Mr Punch was first recorded in England in 1662 by the famous diarist Samuel Pepys when he saw him as a marionette, operated in Covent Garden by the Italian puppet showman Signor Bologna. Pulchinella, as he was then called, was presented within a tent rather than in the type of booth we know today with the audience standing outside. Pepys brought his wife to see the show two weeks later and that October the same show was performed at Whitehall for the King. Pepys recorded seeing other Italian puppet showmen in England and in 1672 the King ordered that a puppet showman should be allowed to perform at Charing Cross.
Find out more about the history of Punch & Judy.
Puppet theatre became fashionable adult entertainment in 18th-century London and several marionette theatres were established, including Martin Powell's puppets, which opened in St Martin's Lane in 1710, Punch's Theatre in James Street and the Patagonian Theatre in Exeter Change. Powell's theatre, in a tavern in Covent Garden, used marionettes to lampoon famous people and satirise current theatrical fashions, such as Italian opera.
In 1770 a company of fantoccini, or Italian marionettes, introduced a new wave of European puppet theatre to London. Italian companies performed comic opera, plays in the style of the commedia dell’arte featuring Harlequin and Columbine, and 'magical' scenery transformations. By 1777 there were four puppet companies in the West End as well as an oriental-style shadow theatre show called 'Ombres Chinoises' (or 'Chinese Shadows'). By the end of the 18th century puppet shows at large fairs (many of which featured the marionette version of Mr Punch) almost died out because they were too expensive to operate. Instead, the glove puppet version of Punch & Judy began to be a familiar sight in portable booths on the streets of London.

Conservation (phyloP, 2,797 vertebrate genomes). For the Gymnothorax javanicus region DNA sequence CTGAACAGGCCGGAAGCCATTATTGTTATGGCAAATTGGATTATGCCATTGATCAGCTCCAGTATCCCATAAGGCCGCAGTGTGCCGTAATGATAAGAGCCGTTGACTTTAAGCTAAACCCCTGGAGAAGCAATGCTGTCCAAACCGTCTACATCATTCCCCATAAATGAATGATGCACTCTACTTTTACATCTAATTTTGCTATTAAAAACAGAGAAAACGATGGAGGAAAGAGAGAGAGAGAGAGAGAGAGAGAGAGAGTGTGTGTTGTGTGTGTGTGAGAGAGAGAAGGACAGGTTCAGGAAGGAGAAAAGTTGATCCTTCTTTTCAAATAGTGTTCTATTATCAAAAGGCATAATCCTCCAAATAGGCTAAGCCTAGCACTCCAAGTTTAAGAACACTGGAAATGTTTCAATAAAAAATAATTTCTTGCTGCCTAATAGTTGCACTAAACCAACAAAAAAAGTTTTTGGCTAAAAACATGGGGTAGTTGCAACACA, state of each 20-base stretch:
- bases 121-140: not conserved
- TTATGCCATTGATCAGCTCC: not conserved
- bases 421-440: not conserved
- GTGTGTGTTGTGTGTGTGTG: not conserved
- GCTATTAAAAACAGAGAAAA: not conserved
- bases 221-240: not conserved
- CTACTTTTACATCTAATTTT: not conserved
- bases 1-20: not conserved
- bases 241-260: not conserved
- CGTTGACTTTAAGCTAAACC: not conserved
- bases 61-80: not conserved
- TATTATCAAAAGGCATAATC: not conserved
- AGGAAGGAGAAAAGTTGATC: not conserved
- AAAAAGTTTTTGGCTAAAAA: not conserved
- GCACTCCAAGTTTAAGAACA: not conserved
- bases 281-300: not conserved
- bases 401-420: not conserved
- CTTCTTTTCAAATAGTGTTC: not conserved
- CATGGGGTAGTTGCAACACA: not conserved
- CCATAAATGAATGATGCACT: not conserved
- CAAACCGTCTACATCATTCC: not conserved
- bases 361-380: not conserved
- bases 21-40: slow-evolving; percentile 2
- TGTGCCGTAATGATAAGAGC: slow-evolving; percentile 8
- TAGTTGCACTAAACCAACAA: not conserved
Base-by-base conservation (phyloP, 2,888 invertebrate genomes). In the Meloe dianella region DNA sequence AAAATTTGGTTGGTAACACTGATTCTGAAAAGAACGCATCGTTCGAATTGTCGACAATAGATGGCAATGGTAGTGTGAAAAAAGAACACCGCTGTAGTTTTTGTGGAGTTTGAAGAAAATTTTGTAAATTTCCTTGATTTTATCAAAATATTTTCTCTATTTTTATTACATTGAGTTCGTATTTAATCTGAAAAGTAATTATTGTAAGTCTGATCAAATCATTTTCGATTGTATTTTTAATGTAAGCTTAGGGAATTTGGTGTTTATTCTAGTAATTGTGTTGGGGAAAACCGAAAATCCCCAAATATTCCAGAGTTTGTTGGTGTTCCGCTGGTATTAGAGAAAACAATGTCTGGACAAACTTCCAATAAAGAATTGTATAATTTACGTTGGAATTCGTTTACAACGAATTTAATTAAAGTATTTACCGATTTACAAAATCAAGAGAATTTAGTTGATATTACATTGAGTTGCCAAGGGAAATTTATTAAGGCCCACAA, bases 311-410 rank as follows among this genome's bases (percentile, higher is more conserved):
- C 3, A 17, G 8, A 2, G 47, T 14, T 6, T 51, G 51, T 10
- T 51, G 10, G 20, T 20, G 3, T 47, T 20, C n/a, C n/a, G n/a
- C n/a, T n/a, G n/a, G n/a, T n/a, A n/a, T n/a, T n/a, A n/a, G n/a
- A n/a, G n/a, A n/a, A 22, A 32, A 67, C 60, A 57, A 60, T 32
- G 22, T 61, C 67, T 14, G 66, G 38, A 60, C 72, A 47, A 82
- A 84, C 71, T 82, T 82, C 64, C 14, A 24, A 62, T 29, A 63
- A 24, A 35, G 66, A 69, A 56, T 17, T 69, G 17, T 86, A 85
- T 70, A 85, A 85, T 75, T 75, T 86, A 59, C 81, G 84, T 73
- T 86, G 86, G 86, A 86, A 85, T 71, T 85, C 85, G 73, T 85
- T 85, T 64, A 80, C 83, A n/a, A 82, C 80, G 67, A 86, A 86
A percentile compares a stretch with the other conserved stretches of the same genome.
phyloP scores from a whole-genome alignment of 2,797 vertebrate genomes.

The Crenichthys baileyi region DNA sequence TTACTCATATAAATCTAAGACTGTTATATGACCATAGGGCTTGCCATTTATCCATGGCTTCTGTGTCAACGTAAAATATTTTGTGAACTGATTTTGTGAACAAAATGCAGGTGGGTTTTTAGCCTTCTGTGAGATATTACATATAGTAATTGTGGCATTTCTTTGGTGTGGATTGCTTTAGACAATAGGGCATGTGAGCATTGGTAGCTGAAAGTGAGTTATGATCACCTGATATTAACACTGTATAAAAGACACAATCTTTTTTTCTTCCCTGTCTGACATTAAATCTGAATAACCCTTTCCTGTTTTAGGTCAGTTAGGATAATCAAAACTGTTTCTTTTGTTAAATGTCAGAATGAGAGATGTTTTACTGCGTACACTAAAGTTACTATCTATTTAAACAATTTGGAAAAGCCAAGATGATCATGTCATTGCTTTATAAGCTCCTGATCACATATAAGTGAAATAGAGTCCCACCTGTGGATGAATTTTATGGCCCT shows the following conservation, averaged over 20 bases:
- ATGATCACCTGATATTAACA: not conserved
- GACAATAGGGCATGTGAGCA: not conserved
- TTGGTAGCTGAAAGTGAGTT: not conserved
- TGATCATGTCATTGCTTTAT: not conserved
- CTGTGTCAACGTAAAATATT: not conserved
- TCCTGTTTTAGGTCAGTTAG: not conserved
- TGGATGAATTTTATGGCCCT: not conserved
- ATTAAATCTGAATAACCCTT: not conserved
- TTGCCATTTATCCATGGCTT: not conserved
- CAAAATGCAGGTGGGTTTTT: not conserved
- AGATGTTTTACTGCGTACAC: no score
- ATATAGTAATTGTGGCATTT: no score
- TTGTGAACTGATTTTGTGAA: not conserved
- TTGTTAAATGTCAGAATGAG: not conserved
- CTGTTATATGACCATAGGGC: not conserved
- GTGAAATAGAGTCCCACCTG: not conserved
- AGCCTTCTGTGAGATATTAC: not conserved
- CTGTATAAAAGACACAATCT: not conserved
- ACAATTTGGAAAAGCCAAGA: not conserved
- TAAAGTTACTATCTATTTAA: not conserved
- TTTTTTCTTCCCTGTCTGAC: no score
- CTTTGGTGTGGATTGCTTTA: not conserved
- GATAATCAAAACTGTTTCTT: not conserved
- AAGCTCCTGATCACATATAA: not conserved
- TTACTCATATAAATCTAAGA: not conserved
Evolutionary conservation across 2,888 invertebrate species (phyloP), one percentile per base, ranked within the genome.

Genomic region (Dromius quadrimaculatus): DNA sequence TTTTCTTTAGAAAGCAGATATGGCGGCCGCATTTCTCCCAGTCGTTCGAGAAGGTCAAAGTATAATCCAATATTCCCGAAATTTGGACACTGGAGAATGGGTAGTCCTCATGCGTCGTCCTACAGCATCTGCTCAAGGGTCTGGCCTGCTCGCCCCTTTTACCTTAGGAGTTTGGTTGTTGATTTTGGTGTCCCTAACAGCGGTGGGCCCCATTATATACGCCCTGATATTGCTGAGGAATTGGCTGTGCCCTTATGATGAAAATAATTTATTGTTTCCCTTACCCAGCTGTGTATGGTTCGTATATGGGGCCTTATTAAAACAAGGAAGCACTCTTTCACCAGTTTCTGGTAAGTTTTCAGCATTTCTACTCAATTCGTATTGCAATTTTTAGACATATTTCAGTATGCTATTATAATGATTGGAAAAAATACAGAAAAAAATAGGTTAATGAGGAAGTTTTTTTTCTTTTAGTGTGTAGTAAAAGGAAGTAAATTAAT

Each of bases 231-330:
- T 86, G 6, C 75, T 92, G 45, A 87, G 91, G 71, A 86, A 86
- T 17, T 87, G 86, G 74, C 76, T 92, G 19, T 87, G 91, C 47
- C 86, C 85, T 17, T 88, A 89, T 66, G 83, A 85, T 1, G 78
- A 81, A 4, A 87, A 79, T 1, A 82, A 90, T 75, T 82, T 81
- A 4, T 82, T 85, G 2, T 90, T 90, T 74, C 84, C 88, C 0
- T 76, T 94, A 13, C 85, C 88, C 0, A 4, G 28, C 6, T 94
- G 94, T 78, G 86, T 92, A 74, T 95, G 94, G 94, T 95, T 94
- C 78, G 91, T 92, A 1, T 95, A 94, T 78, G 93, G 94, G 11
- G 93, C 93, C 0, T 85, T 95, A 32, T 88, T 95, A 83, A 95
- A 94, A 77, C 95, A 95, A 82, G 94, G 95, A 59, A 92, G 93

By the 1850s, Punch & Judy shows were less popular, but their fortunes revived towards the end of the century because of the increasing leisure that people enjoyed once Bank Holidays were introduced. Punch & Judy found audiences at parties and social events as well as on the streets and at the seaside, either on the beach or the newly fashionable seaside piers.
In 1852 Signor Brigaldi's Italian marionettes were a great success when they appeared at an exhibition hall in London – which was renamed The Royal Marionette Theatre. They played in Manchester and Liverpool before returning to London and establishing themselves in a specially-built marionette theatre in Cremorne Gardens. By the 1860s, however, the days of the permanent marionette show were past and travelling marionette shows became popular instead, performed by family troupes including the Tiller-Clowes and Barnard family troupes. Our collection includes a set of 35 Tiller-Clowes marionettes – the largest set to survive from a 19th-century touring marionette theatre in Britain.